We use the method when presenting certain prepared salad items (or where you want a surface sheen for photography purposes) and want to ensure absolute clarity on things like the olive oil used and cant be bothered to go as far as a bench centrifuge.

All I ask is 5p commission on every spinner bought from Lakeland in the next 2 weeks :biggrinjester:
 

fatshark 

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Make sure the jar threads are clear of any honey. The lid should have no 'stickiness' when undone. Another trick I've seen is to use a short circle of cardboard to which you align the bottom of the label to make sure it's absolutely level.

Have fun ...

--
fatshark
 
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After filtering through a 200 micron cloth into a bucket with a tap it is important to stand the honey somewhere warm (35C+)so the bubbles can rise up, otherwise the honey will continue to look hazy.

Select the jars with care, i.e. as few bubbles as possible in the glass. Ideally going for jars made from new not recycled glass, if you can get them. Re-cycled glass looks a bit green.

Ensure lids are not scratched.

Then bottle from the tap discarding the first and last jars and going for the ones in the middle as possible show entries.
 

Adam 

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Your association rules should clearly state the required weight so there is no way any judge can disqualify a jar for being the correct labelled weight. (Honey weight not including the jar) If your judge is disqualifying jars that are the correct weight I suggest you ask for another judge to replace him or ask him to read the rules.
We do specify the weight - 1lb (454g).

Our judges are normally BBKA Show Judges.

We have different (BBKA) judges every year. That (the filling them up overweight) is a standard rule. If you follow your train of though through, how exactly does the judge check for exact weight? Well, exactly the same as trading standards. First you weigh the jar (with contents), then you sample it (or judge it), then you wash the remainder out, (down the sink), carefully dry the jar, weigh it again, and then subtract the initial weight from the final weight to determine how much honey was in it. Perhaps you judges have a week or two for judging but our show only lasts a day and the judge has many classes. Not only that but post judging all their would be is some very sparkly but sadly empty jars.

So, back to the practical world, judging of full weight is deemed to be when no light is visible at the top of the jar. Really, I have no axe to grind on this - if you want to argue it out with the judge free.

These rules are top down, e.g. they apply at the National Honey Show, and most smaller/county shows follow those, and I'd suggest the vast majority of BBKA Show Judges would.

You can see the guidance here, from the National Honey Show website (see the picture of a jar).

http://www.honeyshow.co.uk/guidance-exhibitors.shtml

In fact, here is the exact wording from the National Honey Show "Weights
With the many makes of honey jar available and their varying weights (up to 20g in some cases) the only way of the judge being certain that the jar contains 454g(1lb) of honey is if there is no air gap visible between the surface of the honey and the lower edge of the lid."

So, if you want to not be disqualified at the very first examination, fill them up as described.

Adam
 

justme 

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We do specify the weight - 1lb (454g).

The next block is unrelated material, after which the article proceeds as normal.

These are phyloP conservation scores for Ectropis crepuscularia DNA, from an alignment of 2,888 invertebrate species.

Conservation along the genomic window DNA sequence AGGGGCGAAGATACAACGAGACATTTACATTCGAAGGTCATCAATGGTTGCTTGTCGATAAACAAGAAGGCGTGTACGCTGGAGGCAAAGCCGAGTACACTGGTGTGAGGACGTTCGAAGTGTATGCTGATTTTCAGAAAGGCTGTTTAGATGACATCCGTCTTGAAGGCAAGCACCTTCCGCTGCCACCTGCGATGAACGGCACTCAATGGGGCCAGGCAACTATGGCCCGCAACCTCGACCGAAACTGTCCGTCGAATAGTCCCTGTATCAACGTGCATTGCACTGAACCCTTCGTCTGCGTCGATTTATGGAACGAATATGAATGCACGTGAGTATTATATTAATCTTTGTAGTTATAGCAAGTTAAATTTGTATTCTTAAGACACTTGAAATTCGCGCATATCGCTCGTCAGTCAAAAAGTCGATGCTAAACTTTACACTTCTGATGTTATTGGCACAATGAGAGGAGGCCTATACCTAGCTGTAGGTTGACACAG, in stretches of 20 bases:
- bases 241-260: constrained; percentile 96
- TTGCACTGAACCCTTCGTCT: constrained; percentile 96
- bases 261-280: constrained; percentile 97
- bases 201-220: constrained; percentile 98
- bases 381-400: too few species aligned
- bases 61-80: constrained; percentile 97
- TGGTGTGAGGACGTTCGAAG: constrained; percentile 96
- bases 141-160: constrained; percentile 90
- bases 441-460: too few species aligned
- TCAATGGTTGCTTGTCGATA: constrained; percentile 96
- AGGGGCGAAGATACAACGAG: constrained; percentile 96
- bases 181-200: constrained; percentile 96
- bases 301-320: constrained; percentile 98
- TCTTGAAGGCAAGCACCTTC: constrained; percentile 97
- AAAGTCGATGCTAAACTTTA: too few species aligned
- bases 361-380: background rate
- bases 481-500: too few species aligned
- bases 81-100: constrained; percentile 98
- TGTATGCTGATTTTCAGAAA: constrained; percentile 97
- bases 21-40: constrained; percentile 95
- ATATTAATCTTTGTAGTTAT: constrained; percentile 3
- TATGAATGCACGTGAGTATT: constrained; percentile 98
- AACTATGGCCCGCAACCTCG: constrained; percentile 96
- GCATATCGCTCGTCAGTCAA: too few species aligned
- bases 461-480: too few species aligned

Our judges are normally BBKA Show Judges.

We have different (BBKA) judges every year. That (the filling them up overweight) is a standard rule. If you follow your train of though through, how exactly does the judge check for exact weight? Well, exactly the same as trading standards. First you weigh the jar (with contents), then you sample it (or judge it), then you wash the remainder out, (down the sink), carefully dry the jar, weigh it again, and then subtract the initial weight from the final weight to determine how much honey was in it. Perhaps you judges have a week or two for judging but our show only lasts a day and the judge has many classes. Not only that but post judging all their would be is some very sparkly but sadly empty jars.

So, back to the practical world, judging of full weight is deemed to be when no light is visible at the top of the jar. Really, I have no axe to grind on this - if you want to argue it out with the judge free.

These rules are top down, e.g. they apply at the National Honey Show, and most smaller/county shows follow those, and I'd suggest the vast majority of BBKA Show Judges would.

You can see the guidance here, from the National Honey Show website (see the picture of a jar).

http://www.honeyshow.co.uk/guidance-exhibitors.shtml

In fact, here is the exact wording from the National Honey Show "Weights
With the many makes of honey jar available and their varying weights (up to 20g in some cases) the only way of the judge being certain that the jar contains 454g(1lb) of honey is if there is no air gap visible between the surface of the honey and the lower edge of the lid."

So, if you want to not be disqualified at the very first examination, fill them up as described.

Adam
Yep, agree. Although iv no honey yet i have been to a local group honey show where this was explained and honey judging lecture also. Both people were BBKA judges and didnt seem to phase anyone there. Not usually many jars used so shouldnt be a problem surely.
 

Adam 

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Yep, agree. Although iv no honey yet i have been to a local group honey show where this was explained and honey judging lecture also. Both people were BBKA judges and didnt seem to phase anyone there. Not usually many jars used so shouldnt be a problem surely.
I always overfill any jars I plan to show, (as set honey, soft set or runny) to give me options for cleaning up the top surface prior to judging. I never find adding a bit of honey in works. I don't ever subsequantly sell such jars, as they have been opened and sampled. The judges only use clean sampling glass dippers so I guess no reason really not to sell them after but I just somehow feel it's not right so eat them myself.



Adam
 

Ruary 

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Give a very short burst in the microwave to clear any incipient granulation. I know this damages enzymes but this is show honey we are talking about.
An experienced exhibitor (world class prize winner) filters his honey through three layers of 200 micron cloth, filtering is very slow though.
Ruary
 

MuswellMetro 

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Thanks for all the help,

first try at our BKA Honey Shows and came Third out of fifteen entries in the light clear honey class

MM
 

burren 

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:hurray::hurray::hurray:excellent result MM, well done.
 
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STAR!!!! Well done MM - good feeling isn't it?